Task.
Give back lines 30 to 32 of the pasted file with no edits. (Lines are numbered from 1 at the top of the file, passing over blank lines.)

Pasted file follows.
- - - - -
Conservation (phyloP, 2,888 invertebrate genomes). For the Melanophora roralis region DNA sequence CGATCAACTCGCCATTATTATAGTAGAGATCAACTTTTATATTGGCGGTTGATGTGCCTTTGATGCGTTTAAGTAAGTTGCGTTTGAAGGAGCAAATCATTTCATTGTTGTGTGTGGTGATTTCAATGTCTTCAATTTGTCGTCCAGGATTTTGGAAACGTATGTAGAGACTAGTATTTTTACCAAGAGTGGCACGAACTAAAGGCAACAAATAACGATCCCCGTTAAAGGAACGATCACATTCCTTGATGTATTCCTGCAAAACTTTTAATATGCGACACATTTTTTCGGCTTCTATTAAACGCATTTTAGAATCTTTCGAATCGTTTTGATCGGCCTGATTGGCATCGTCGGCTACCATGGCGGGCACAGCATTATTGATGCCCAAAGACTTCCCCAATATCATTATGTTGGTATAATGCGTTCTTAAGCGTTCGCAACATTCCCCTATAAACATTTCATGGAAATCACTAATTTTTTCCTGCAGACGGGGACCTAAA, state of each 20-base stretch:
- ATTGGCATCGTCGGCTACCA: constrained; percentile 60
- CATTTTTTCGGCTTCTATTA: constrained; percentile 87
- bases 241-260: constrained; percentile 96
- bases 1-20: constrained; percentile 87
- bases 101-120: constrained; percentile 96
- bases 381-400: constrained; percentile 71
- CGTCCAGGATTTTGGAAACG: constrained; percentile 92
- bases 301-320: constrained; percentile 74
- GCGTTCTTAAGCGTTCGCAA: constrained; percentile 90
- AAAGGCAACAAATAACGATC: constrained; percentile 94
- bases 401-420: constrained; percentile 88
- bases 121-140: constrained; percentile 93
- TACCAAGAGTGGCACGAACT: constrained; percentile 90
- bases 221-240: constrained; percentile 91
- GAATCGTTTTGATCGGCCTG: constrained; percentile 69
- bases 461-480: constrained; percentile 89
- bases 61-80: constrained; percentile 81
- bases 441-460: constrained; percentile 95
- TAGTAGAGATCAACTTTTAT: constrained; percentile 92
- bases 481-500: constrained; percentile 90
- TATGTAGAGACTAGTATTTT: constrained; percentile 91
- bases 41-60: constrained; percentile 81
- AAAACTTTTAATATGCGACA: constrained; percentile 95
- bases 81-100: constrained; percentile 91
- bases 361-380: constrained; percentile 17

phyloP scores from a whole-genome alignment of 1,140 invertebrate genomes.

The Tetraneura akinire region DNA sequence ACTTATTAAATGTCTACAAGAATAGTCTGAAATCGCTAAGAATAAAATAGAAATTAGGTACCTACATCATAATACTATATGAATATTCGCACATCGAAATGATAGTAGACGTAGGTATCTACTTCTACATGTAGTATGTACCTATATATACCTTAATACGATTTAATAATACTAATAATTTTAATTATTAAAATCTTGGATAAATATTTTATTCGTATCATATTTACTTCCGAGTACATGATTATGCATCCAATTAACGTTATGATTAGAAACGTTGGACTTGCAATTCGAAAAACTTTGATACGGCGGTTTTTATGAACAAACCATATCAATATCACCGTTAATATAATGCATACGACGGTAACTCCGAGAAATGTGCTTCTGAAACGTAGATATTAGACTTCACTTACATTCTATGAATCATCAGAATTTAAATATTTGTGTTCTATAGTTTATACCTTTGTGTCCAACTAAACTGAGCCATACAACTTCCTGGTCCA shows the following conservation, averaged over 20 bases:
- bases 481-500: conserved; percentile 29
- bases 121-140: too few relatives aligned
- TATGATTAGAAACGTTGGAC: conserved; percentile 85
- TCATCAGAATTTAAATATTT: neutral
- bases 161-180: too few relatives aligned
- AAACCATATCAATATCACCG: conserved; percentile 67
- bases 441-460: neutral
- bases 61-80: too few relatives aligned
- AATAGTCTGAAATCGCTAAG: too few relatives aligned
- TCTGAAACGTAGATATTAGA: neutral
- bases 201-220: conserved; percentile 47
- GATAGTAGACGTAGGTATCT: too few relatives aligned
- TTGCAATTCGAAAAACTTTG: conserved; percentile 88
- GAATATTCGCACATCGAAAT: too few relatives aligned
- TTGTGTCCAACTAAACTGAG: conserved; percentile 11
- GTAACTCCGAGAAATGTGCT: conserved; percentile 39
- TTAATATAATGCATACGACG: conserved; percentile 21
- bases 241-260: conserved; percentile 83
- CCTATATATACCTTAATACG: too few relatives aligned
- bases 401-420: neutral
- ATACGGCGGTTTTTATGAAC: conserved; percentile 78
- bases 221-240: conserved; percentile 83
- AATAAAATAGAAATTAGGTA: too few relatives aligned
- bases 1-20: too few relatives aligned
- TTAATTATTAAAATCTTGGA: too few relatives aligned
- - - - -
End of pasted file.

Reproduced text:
- bases 121-140: too few relatives aligned
- TATGATTAGAAACGTTGGAC: conserved; percentile 85
- TCATCAGAATTTAAATATTT: neutral